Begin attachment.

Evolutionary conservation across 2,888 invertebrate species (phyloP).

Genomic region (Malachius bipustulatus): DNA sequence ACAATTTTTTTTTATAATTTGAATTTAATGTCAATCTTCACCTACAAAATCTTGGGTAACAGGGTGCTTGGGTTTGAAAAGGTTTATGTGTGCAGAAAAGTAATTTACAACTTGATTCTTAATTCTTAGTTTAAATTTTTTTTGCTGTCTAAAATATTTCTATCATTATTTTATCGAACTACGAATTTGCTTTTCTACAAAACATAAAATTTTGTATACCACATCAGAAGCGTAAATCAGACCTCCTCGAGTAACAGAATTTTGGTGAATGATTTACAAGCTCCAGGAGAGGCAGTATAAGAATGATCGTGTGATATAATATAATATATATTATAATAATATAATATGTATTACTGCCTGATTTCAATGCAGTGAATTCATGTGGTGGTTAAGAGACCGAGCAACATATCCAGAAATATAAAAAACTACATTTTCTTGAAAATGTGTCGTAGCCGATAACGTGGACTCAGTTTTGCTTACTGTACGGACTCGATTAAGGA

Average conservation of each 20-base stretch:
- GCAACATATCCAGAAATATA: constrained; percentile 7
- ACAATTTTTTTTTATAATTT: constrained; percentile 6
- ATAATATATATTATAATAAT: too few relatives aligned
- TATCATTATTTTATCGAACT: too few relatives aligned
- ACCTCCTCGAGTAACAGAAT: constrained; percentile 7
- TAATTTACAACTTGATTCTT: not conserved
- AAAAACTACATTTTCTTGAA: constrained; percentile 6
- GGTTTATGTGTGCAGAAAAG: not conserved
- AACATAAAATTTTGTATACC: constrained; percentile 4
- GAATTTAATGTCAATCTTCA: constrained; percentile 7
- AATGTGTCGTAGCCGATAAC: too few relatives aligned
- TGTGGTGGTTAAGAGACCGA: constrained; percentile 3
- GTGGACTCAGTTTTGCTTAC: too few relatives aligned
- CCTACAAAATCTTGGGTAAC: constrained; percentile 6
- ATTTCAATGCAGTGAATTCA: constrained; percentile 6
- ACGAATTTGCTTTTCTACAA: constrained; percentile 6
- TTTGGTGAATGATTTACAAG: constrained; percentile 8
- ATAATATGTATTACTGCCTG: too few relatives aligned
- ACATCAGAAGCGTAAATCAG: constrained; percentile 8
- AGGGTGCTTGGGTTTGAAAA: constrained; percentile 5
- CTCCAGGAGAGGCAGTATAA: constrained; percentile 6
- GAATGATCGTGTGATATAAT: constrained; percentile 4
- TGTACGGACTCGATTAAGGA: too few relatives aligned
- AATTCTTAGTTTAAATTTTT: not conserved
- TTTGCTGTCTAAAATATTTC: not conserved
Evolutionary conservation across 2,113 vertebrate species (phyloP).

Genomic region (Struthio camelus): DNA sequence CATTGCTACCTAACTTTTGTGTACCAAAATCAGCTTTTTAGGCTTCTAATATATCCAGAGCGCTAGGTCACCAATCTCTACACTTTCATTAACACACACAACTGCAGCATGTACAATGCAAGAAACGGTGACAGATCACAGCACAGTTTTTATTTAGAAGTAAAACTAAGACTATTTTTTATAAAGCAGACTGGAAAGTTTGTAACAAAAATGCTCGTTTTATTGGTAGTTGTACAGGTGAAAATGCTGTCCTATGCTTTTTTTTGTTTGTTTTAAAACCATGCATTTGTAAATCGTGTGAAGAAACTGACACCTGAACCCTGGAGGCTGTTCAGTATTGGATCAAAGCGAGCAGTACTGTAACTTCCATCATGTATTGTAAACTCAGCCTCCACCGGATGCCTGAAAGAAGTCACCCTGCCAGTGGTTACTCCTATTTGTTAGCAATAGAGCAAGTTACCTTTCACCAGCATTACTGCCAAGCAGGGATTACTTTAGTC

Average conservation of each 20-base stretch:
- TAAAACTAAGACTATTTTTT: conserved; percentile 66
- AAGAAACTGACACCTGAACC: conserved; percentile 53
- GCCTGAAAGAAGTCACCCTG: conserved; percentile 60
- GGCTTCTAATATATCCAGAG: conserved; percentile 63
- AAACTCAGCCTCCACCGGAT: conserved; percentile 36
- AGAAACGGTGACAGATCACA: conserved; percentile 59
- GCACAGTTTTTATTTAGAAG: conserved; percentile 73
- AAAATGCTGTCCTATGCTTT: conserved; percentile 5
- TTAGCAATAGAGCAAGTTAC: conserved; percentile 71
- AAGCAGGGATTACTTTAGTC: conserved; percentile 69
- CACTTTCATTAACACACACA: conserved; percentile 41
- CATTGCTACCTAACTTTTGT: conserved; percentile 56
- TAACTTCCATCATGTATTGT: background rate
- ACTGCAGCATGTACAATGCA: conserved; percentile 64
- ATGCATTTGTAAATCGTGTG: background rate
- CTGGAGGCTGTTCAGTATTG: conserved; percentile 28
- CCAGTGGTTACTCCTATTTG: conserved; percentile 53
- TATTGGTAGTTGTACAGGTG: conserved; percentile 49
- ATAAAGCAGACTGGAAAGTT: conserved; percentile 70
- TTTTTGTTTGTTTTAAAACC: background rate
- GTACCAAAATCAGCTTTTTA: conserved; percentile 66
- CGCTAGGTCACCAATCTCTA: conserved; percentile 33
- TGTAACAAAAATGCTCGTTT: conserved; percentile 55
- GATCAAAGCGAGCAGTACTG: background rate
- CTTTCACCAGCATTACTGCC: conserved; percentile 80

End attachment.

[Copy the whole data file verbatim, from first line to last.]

Evolutionary conservation across 2,888 invertebrate species (phyloP).

Genomic region (Malachius bipustulatus): DNA sequence ACAATTTTTTTTTATAATTTGAATTTAATGTCAATCTTCACCTACAAAATCTTGGGTAACAGGGTGCTTGGGTTTGAAAAGGTTTATGTGTGCAGAAAAGTAATTTACAACTTGATTCTTAATTCTTAGTTTAAATTTTTTTTGCTGTCTAAAATATTTCTATCATTATTTTATCGAACTACGAATTTGCTTTTCTACAAAACATAAAATTTTGTATACCACATCAGAAGCGTAAATCAGACCTCCTCGAGTAACAGAATTTTGGTGAATGATTTACAAGCTCCAGGAGAGGCAGTATAAGAATGATCGTGTGATATAATATAATATATATTATAATAATATAATATGTATTACTGCCTGATTTCAATGCAGTGAATTCATGTGGTGGTTAAGAGACCGAGCAACATATCCAGAAATATAAAAAACTACATTTTCTTGAAAATGTGTCGTAGCCGATAACGTGGACTCAGTTTTGCTTACTGTACGGACTCGATTAAGGA

Average conservation of each 20-base stretch:
- GCAACATATCCAGAAATATA: constrained; percentile 7
- ACAATTTTTTTTTATAATTT: constrained; percentile 6
- ATAATATATATTATAATAAT: too few relatives aligned
- TATCATTATTTTATCGAACT: too few relatives aligned
- ACCTCCTCGAGTAACAGAAT: constrained; percentile 7
- TAATTTACAACTTGATTCTT: not conserved
- AAAAACTACATTTTCTTGAA: constrained; percentile 6
- GGTTTATGTGTGCAGAAAAG: not conserved
- AACATAAAATTTTGTATACC: constrained; percentile 4
- GAATTTAATGTCAATCTTCA: constrained; percentile 7
- AATGTGTCGTAGCCGATAAC: too few relatives aligned
- TGTGGTGGTTAAGAGACCGA: constrained; percentile 3
- GTGGACTCAGTTTTGCTTAC: too few relatives aligned
- CCTACAAAATCTTGGGTAAC: constrained; percentile 6
- ATTTCAATGCAGTGAATTCA: constrained; percentile 6
- ACGAATTTGCTTTTCTACAA: constrained; percentile 6
- TTTGGTGAATGATTTACAAG: constrained; percentile 8
- ATAATATGTATTACTGCCTG: too few relatives aligned
- ACATCAGAAGCGTAAATCAG: constrained; percentile 8
- AGGGTGCTTGGGTTTGAAAA: constrained; percentile 5
- CTCCAGGAGAGGCAGTATAA: constrained; percentile 6
- GAATGATCGTGTGATATAAT: constrained; percentile 4
- TGTACGGACTCGATTAAGGA: too few relatives aligned
- AATTCTTAGTTTAAATTTTT: not conserved
- TTTGCTGTCTAAAATATTTC: not conserved
Evolutionary conservation across 2,113 vertebrate species (phyloP).

Genomic region (Struthio camelus): DNA sequence CATTGCTACCTAACTTTTGTGTACCAAAATCAGCTTTTTAGGCTTCTAATATATCCAGAGCGCTAGGTCACCAATCTCTACACTTTCATTAACACACACAACTGCAGCATGTACAATGCAAGAAACGGTGACAGATCACAGCACAGTTTTTATTTAGAAGTAAAACTAAGACTATTTTTTATAAAGCAGACTGGAAAGTTTGTAACAAAAATGCTCGTTTTATTGGTAGTTGTACAGGTGAAAATGCTGTCCTATGCTTTTTTTTGTTTGTTTTAAAACCATGCATTTGTAAATCGTGTGAAGAAACTGACACCTGAACCCTGGAGGCTGTTCAGTATTGGATCAAAGCGAGCAGTACTGTAACTTCCATCATGTATTGTAAACTCAGCCTCCACCGGATGCCTGAAAGAAGTCACCCTGCCAGTGGTTACTCCTATTTGTTAGCAATAGAGCAAGTTACCTTTCACCAGCATTACTGCCAAGCAGGGATTACTTTAGTC

Average conservation of each 20-base stretch:
- TAAAACTAAGACTATTTTTT: conserved; percentile 66
- AAGAAACTGACACCTGAACC: conserved; percentile 53
- GCCTGAAAGAAGTCACCCTG: conserved; percentile 60
- GGCTTCTAATATATCCAGAG: conserved; percentile 63
- AAACTCAGCCTCCACCGGAT: conserved; percentile 36
- AGAAACGGTGACAGATCACA: conserved; percentile 59
- GCACAGTTTTTATTTAGAAG: conserved; percentile 73
- AAAATGCTGTCCTATGCTTT: conserved; percentile 5
- TTAGCAATAGAGCAAGTTAC: conserved; percentile 71
- AAGCAGGGATTACTTTAGTC: conserved; percentile 69
- CACTTTCATTAACACACACA: conserved; percentile 41
- CATTGCTACCTAACTTTTGT: conserved; percentile 56
- TAACTTCCATCATGTATTGT: background rate
- ACTGCAGCATGTACAATGCA: conserved; percentile 64
- ATGCATTTGTAAATCGTGTG: background rate
- CTGGAGGCTGTTCAGTATTG: conserved; percentile 28
- CCAGTGGTTACTCCTATTTG: conserved; percentile 53
- TATTGGTAGTTGTACAGGTG: conserved; percentile 49
- ATAAAGCAGACTGGAAAGTT: conserved; percentile 70
- TTTTTGTTTGTTTTAAAACC: background rate
- GTACCAAAATCAGCTTTTTA: conserved; percentile 66
- CGCTAGGTCACCAATCTCTA: conserved; percentile 33
- TGTAACAAAAATGCTCGTTT: conserved; percentile 55
- GATCAAAGCGAGCAGTACTG: background rate
- CTTTCACCAGCATTACTGCC: conserved; percentile 80